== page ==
In the midst of this pandemic, I have found myself engaged with more entrepreneurial talks than ever. In doing so, I’ve realized that most marketing “experts” suggest that in order for one to be “successful” one must employ what is often referred to as the “Know, Like, and Trust” Factor.
For those unfamiliar with the concept, it basically argues that people will only buy something from you (or your company), if they know you, like you, and trust you (or your product). More specifically, people will only buy your product or service if they believe that your product or service will help them solve some problem.
As I have been wanting to make changes in my life for quite some time, it dawned on me sometime last week that perhaps the only person I need to be attempting to sell anything to is me. That is, often when I consider a new path in life, instead of diving right in – I hem and haw. I question, doubt, mistrust, and second guess my gut instincts and impulses. Mostly because I don’t know, like, or trust the information I am receiving because it doesn’t look a particular way. And all of this happens because I don’t really know who I am, or really like or trust who I am beyond the surface of what I present to the world.
(Now please note: I am not saying this in any self-demeaning way or as a means to drive attention, sympathy or comfort. I am stating this mostly as an observation based upon my long history of self-improvement strategies. After all, if I fully knew, liked, or trusted who I was at my core essence, I think I would have no need to constantly turn to others for advice or attempt to change, control, or contort who I am, how I feel, or what I like or dislike, in order to feel better about proceeding forward in a given direction in life.)
All of this has led me to ask the following series of questions that I would like to offer to you as possible contemplative points.
Feel free to use or discard any that are not helpful to you wherever you find yourself on your personal journey.
To address the “Know Factor,” various marketers present different strategies that boil down to the idea of getting your face in front of as many people as you can, as often as you can, so that they know who you are. Here, what such experts stress are frequency, consistency, and the manner in which one shows up.
Applying this concept to life outside of marketing, some questions might be: How frequently, consistently, and in what manner are you showing up within your relationships, your job, your health, your physical activities, your finances, and your hobbies?
Looking at the next factor, i.e. the ” Like Factor,” marketers stress the importance of appearing to be an authentic normal person just like the person you’re attempting to sell to (i.e. your avatar client). Again, the thought is that the more people have a change to get to see and know you, the more they have the opportunity to like you – “the real you.” The challenge of course is that for anyone to know you, “the real you” you have to allow them to see the real you. That is, you need a certain degree of honesty, authenticity, and transparency. All of which sort of boil down to my favorite word thanks to Brene Brown – VULNERABILITY!
So relating this concept to life outside of marketing, it seems that in order to really begin to make a connection with a particular person, an activity, a profession, or a state of being, one is required to spend time whole-heartedly engaging with that person, activity, profession, or state of being – REGARDLESS of what the outcome or what one’s appearances may be.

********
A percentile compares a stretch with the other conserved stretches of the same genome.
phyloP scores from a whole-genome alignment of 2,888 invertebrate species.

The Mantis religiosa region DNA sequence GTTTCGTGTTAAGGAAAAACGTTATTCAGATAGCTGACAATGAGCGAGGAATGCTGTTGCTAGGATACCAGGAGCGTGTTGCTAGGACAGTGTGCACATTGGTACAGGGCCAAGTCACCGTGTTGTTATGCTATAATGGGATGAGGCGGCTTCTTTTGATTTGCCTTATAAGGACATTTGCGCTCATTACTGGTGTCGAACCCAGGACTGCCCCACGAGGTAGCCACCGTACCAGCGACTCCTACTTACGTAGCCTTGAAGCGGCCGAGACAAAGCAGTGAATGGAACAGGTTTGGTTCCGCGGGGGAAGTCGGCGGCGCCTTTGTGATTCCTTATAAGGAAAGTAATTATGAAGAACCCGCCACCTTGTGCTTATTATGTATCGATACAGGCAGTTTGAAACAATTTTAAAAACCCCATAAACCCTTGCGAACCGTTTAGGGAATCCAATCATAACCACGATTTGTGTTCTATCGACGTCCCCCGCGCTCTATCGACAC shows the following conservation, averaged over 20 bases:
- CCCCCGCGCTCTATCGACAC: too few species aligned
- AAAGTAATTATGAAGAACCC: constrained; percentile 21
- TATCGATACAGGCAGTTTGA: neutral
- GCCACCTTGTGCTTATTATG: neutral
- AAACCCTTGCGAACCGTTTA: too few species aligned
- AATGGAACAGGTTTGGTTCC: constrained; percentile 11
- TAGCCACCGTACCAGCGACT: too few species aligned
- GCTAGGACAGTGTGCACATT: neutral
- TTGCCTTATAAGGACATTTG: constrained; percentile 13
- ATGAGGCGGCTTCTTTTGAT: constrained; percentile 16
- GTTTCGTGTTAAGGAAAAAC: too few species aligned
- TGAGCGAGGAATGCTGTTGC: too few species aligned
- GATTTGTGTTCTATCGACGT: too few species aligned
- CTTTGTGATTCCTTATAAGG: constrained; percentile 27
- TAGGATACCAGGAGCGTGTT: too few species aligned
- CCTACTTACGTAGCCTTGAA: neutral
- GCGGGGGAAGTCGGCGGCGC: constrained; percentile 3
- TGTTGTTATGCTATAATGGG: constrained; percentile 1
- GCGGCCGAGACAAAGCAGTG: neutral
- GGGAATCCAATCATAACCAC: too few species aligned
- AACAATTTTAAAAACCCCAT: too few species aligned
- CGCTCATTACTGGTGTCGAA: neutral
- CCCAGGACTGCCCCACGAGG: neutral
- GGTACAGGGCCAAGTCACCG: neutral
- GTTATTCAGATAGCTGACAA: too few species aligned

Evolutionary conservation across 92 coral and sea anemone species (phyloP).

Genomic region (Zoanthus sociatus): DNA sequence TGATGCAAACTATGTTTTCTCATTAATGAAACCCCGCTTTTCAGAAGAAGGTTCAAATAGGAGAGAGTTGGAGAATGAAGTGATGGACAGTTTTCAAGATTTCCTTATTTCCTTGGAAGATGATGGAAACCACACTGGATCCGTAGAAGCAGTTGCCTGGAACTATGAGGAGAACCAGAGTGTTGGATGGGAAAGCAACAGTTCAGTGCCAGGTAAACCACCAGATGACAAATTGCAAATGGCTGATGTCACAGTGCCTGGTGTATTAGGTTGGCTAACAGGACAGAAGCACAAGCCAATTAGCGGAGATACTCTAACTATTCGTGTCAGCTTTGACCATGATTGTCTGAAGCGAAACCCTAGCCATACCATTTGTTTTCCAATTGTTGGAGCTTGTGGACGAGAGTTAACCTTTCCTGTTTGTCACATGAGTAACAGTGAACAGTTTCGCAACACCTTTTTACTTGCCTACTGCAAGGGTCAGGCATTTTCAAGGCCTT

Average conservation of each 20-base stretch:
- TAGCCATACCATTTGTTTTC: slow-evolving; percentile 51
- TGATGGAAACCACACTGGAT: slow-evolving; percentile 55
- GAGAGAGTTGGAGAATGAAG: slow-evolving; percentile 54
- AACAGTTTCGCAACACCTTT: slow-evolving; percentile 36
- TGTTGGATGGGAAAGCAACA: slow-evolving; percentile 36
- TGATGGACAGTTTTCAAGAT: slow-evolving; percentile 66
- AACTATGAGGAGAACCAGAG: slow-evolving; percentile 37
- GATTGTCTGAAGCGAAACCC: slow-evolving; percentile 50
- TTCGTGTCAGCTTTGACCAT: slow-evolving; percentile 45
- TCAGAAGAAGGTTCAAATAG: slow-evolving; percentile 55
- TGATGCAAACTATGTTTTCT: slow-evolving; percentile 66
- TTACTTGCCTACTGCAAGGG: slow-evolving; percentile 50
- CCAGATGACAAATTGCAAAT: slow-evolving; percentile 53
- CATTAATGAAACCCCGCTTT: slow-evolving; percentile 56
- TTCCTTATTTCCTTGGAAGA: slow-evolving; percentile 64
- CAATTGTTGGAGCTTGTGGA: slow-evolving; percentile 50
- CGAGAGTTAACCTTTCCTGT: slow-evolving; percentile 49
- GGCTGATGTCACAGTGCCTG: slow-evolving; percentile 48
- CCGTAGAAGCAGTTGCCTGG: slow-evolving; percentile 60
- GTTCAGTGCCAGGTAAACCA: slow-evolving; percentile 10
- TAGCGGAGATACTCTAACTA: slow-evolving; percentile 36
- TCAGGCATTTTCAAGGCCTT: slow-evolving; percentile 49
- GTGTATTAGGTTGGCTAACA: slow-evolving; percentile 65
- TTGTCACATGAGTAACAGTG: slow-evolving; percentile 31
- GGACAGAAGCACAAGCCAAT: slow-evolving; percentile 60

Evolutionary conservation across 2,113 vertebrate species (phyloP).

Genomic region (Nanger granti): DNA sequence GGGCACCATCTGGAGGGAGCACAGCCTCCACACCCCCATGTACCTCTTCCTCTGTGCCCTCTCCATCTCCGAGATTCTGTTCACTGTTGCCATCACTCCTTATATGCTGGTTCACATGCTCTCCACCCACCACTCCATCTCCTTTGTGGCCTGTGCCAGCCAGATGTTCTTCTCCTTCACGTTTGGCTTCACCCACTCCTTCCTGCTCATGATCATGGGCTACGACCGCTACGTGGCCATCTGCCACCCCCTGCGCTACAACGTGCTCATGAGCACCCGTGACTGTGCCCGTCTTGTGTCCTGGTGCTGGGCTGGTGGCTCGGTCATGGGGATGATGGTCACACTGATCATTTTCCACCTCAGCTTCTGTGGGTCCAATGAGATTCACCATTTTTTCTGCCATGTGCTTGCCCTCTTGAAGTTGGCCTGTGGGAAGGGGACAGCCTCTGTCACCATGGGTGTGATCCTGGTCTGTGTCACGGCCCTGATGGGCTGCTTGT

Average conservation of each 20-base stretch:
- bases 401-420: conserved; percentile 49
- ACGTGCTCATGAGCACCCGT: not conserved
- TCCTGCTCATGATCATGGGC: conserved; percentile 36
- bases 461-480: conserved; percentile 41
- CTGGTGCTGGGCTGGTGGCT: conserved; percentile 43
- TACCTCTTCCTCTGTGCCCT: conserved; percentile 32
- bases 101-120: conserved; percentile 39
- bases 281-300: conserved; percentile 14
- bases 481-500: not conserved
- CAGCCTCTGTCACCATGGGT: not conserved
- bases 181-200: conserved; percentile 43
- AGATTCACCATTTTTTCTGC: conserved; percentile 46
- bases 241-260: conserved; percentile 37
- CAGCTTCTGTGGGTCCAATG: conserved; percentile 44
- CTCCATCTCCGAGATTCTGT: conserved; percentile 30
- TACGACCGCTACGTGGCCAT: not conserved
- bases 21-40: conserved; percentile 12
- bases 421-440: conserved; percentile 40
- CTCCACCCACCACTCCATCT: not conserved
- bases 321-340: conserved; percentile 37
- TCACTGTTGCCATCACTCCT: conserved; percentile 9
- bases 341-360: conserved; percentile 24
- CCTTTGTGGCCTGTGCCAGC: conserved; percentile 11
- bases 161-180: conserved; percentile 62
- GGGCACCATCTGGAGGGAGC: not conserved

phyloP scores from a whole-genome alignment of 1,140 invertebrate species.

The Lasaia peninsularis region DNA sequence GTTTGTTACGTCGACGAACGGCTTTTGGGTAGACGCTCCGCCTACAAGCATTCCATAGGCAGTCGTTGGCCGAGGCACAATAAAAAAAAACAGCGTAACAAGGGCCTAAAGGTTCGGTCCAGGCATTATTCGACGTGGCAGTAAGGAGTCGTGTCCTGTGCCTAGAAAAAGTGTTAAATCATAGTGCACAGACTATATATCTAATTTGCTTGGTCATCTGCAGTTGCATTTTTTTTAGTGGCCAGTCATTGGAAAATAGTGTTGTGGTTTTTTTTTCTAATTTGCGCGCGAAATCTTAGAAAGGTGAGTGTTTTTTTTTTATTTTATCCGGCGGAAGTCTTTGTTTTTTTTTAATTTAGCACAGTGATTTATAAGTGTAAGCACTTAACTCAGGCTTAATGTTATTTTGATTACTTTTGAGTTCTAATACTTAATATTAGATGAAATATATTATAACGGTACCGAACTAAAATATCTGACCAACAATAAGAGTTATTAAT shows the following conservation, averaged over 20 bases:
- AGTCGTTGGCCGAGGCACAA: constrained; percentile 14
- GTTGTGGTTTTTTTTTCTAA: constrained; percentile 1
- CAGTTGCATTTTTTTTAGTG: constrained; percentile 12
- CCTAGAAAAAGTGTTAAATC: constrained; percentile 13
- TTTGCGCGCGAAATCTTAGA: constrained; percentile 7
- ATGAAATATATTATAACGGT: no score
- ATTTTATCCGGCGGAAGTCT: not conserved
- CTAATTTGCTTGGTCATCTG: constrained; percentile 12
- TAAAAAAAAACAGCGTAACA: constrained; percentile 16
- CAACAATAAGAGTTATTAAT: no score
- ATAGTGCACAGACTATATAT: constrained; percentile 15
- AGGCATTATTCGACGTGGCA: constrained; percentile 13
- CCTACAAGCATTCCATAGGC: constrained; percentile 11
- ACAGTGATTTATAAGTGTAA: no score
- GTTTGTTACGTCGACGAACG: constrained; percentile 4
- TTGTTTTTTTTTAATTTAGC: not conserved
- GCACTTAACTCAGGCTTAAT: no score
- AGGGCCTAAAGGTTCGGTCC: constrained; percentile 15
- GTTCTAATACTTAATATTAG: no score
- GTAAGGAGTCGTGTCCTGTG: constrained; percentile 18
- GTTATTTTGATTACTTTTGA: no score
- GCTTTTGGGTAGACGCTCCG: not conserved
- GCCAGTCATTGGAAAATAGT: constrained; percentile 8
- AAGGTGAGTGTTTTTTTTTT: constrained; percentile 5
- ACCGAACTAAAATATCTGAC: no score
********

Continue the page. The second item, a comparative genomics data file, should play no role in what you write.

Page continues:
The questions related to this are: How fully do you allow yourself to be seen by you, your peers, your loved ones, your colleagues? How often do you share your joys and triumphs, as well as your sorrows and set backs? And what are the motivations you have behind those omissions or shares?
(Now here I must admit: I am not into that false humility BS that is often suggested by Marketing “experts.” Like most, I feel I can smell that BS a mile a way and it turns me off instantly! And this is true even when I am having my own internal pity party of one.)
The third factor in all this is the “Trust Factor.” And again, the general concept here is that when potential customers know you and your products or services, and like you and your products or services, they are more likely to buy your products or services because they trust you and/or your products or services.
In applying this notion to life outside of marketing, and most specifically to the relationship that we have with ourselves, the questions that come to mind are: how fully do you know yourself (i.e. your likes, dislikes, strengths, weaknesses, dreams, fears, joys, and sorrows)? How fully do you like that perfectly imperfect creature that you see and don’t see so clearly? And lastly, how genuinely do you share that perfectly imperfect creature with the external world? That is, how often are you able to be that person without attempting to manipulate, control, or distort that unique being’s unique needs, gifts, challenges, and strengths?
Now mind you, this concept sort of popped up out of mid air one day in a completely unrelated context, so I haven’t figured out the answers or solutions to many of these questions yet. However, I do think that with time, consistency, and genuine persistence, I will hopefully develop a greater sense of love, appreciation, and trust, in the unique being that I am and by doing so be better able to help and serve the person who most needs my products or services.